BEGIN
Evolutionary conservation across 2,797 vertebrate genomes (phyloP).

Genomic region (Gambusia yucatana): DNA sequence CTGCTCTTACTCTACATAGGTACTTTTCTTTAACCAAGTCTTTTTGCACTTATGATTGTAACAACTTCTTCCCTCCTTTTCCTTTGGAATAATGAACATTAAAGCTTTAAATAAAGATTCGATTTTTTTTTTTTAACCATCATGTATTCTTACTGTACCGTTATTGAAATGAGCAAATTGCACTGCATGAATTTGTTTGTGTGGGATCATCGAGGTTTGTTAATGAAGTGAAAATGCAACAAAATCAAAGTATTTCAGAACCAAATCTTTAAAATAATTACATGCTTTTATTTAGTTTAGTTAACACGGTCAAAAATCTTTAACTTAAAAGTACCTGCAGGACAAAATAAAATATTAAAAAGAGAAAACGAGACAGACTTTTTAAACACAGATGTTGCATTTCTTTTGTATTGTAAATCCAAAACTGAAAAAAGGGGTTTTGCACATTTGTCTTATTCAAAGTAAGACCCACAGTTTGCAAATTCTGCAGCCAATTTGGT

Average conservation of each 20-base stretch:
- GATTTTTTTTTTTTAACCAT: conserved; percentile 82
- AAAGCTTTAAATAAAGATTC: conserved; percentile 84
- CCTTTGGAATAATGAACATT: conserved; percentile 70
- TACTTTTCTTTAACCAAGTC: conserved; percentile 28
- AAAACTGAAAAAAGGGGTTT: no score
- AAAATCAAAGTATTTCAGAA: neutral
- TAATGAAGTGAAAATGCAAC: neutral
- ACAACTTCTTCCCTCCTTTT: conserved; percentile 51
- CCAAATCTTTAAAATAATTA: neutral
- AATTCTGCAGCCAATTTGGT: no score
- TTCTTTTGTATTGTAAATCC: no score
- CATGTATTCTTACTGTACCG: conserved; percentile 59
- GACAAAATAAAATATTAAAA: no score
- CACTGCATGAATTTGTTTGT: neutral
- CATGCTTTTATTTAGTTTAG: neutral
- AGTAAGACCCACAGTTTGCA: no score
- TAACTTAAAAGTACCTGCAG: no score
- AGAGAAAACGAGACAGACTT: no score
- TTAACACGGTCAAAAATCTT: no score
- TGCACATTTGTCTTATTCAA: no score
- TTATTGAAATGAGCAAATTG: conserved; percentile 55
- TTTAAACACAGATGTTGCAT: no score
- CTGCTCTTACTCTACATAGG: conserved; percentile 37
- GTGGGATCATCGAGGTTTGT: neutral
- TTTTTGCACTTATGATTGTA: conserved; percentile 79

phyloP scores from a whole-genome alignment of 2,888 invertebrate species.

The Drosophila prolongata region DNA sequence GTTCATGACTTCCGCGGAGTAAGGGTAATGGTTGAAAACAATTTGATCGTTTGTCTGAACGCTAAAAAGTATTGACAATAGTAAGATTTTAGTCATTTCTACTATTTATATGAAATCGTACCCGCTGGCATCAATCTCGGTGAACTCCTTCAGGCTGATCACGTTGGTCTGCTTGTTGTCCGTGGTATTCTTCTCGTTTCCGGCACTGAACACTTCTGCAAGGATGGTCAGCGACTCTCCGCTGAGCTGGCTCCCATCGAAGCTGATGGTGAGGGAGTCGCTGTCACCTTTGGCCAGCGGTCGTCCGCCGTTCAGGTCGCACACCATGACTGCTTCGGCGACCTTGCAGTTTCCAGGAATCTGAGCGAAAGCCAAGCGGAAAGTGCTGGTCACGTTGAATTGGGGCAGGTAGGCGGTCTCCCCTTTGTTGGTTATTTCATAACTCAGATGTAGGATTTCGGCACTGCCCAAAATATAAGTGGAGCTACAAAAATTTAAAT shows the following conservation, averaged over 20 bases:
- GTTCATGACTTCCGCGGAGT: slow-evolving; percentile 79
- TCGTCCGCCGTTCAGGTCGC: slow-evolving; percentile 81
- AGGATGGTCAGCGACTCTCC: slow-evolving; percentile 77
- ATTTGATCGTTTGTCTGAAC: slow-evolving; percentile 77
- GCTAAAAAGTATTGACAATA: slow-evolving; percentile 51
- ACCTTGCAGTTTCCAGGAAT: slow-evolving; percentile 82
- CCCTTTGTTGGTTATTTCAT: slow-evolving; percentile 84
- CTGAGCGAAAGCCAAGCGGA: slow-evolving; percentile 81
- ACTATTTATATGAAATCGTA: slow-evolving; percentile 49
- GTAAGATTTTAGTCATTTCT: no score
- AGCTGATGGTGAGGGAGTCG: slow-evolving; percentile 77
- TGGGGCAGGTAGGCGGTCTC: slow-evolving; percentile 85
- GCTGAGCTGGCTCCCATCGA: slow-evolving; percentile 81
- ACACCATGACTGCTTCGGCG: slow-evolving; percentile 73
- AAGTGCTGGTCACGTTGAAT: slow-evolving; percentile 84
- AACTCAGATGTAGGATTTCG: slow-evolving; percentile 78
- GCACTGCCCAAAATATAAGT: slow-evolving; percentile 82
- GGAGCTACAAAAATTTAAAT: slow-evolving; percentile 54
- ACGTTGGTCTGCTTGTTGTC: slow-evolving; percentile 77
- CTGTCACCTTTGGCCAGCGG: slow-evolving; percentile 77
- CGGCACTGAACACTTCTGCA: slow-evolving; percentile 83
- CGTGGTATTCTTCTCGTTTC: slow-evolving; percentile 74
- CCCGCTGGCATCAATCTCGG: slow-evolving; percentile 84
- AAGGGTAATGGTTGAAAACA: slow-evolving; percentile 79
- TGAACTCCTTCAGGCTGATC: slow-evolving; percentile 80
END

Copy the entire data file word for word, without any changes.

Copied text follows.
Evolutionary conservation across 2,797 vertebrate genomes (phyloP).

Genomic region (Gambusia yucatana): DNA sequence CTGCTCTTACTCTACATAGGTACTTTTCTTTAACCAAGTCTTTTTGCACTTATGATTGTAACAACTTCTTCCCTCCTTTTCCTTTGGAATAATGAACATTAAAGCTTTAAATAAAGATTCGATTTTTTTTTTTTAACCATCATGTATTCTTACTGTACCGTTATTGAAATGAGCAAATTGCACTGCATGAATTTGTTTGTGTGGGATCATCGAGGTTTGTTAATGAAGTGAAAATGCAACAAAATCAAAGTATTTCAGAACCAAATCTTTAAAATAATTACATGCTTTTATTTAGTTTAGTTAACACGGTCAAAAATCTTTAACTTAAAAGTACCTGCAGGACAAAATAAAATATTAAAAAGAGAAAACGAGACAGACTTTTTAAACACAGATGTTGCATTTCTTTTGTATTGTAAATCCAAAACTGAAAAAAGGGGTTTTGCACATTTGTCTTATTCAAAGTAAGACCCACAGTTTGCAAATTCTGCAGCCAATTTGGT

Average conservation of each 20-base stretch:
- GATTTTTTTTTTTTAACCAT: conserved; percentile 82
- AAAGCTTTAAATAAAGATTC: conserved; percentile 84
- CCTTTGGAATAATGAACATT: conserved; percentile 70
- TACTTTTCTTTAACCAAGTC: conserved; percentile 28
- AAAACTGAAAAAAGGGGTTT: no score
- AAAATCAAAGTATTTCAGAA: neutral
- TAATGAAGTGAAAATGCAAC: neutral
- ACAACTTCTTCCCTCCTTTT: conserved; percentile 51
- CCAAATCTTTAAAATAATTA: neutral
- AATTCTGCAGCCAATTTGGT: no score
- TTCTTTTGTATTGTAAATCC: no score
- CATGTATTCTTACTGTACCG: conserved; percentile 59
- GACAAAATAAAATATTAAAA: no score
- CACTGCATGAATTTGTTTGT: neutral
- CATGCTTTTATTTAGTTTAG: neutral
- AGTAAGACCCACAGTTTGCA: no score
- TAACTTAAAAGTACCTGCAG: no score
- AGAGAAAACGAGACAGACTT: no score
- TTAACACGGTCAAAAATCTT: no score
- TGCACATTTGTCTTATTCAA: no score
- TTATTGAAATGAGCAAATTG: conserved; percentile 55
- TTTAAACACAGATGTTGCAT: no score
- CTGCTCTTACTCTACATAGG: conserved; percentile 37
- GTGGGATCATCGAGGTTTGT: neutral
- TTTTTGCACTTATGATTGTA: conserved; percentile 79

phyloP scores from a whole-genome alignment of 2,888 invertebrate species.

The Drosophila prolongata region DNA sequence GTTCATGACTTCCGCGGAGTAAGGGTAATGGTTGAAAACAATTTGATCGTTTGTCTGAACGCTAAAAAGTATTGACAATAGTAAGATTTTAGTCATTTCTACTATTTATATGAAATCGTACCCGCTGGCATCAATCTCGGTGAACTCCTTCAGGCTGATCACGTTGGTCTGCTTGTTGTCCGTGGTATTCTTCTCGTTTCCGGCACTGAACACTTCTGCAAGGATGGTCAGCGACTCTCCGCTGAGCTGGCTCCCATCGAAGCTGATGGTGAGGGAGTCGCTGTCACCTTTGGCCAGCGGTCGTCCGCCGTTCAGGTCGCACACCATGACTGCTTCGGCGACCTTGCAGTTTCCAGGAATCTGAGCGAAAGCCAAGCGGAAAGTGCTGGTCACGTTGAATTGGGGCAGGTAGGCGGTCTCCCCTTTGTTGGTTATTTCATAACTCAGATGTAGGATTTCGGCACTGCCCAAAATATAAGTGGAGCTACAAAAATTTAAAT shows the following conservation, averaged over 20 bases:
- GTTCATGACTTCCGCGGAGT: slow-evolving; percentile 79
- TCGTCCGCCGTTCAGGTCGC: slow-evolving; percentile 81
- AGGATGGTCAGCGACTCTCC: slow-evolving; percentile 77
- ATTTGATCGTTTGTCTGAAC: slow-evolving; percentile 77
- GCTAAAAAGTATTGACAATA: slow-evolving; percentile 51
- ACCTTGCAGTTTCCAGGAAT: slow-evolving; percentile 82
- CCCTTTGTTGGTTATTTCAT: slow-evolving; percentile 84
- CTGAGCGAAAGCCAAGCGGA: slow-evolving; percentile 81
- ACTATTTATATGAAATCGTA: slow-evolving; percentile 49
- GTAAGATTTTAGTCATTTCT: no score
- AGCTGATGGTGAGGGAGTCG: slow-evolving; percentile 77
- TGGGGCAGGTAGGCGGTCTC: slow-evolving; percentile 85
- GCTGAGCTGGCTCCCATCGA: slow-evolving; percentile 81
- ACACCATGACTGCTTCGGCG: slow-evolving; percentile 73
- AAGTGCTGGTCACGTTGAAT: slow-evolving; percentile 84
- AACTCAGATGTAGGATTTCG: slow-evolving; percentile 78
- GCACTGCCCAAAATATAAGT: slow-evolving; percentile 82
- GGAGCTACAAAAATTTAAAT: slow-evolving; percentile 54
- ACGTTGGTCTGCTTGTTGTC: slow-evolving; percentile 77
- CTGTCACCTTTGGCCAGCGG: slow-evolving; percentile 77
- CGGCACTGAACACTTCTGCA: slow-evolving; percentile 83
- CGTGGTATTCTTCTCGTTTC: slow-evolving; percentile 74
- CCCGCTGGCATCAATCTCGG: slow-evolving; percentile 84
- AAGGGTAATGGTTGAAAACA: slow-evolving; percentile 79
- TGAACTCCTTCAGGCTGATC: slow-evolving; percentile 80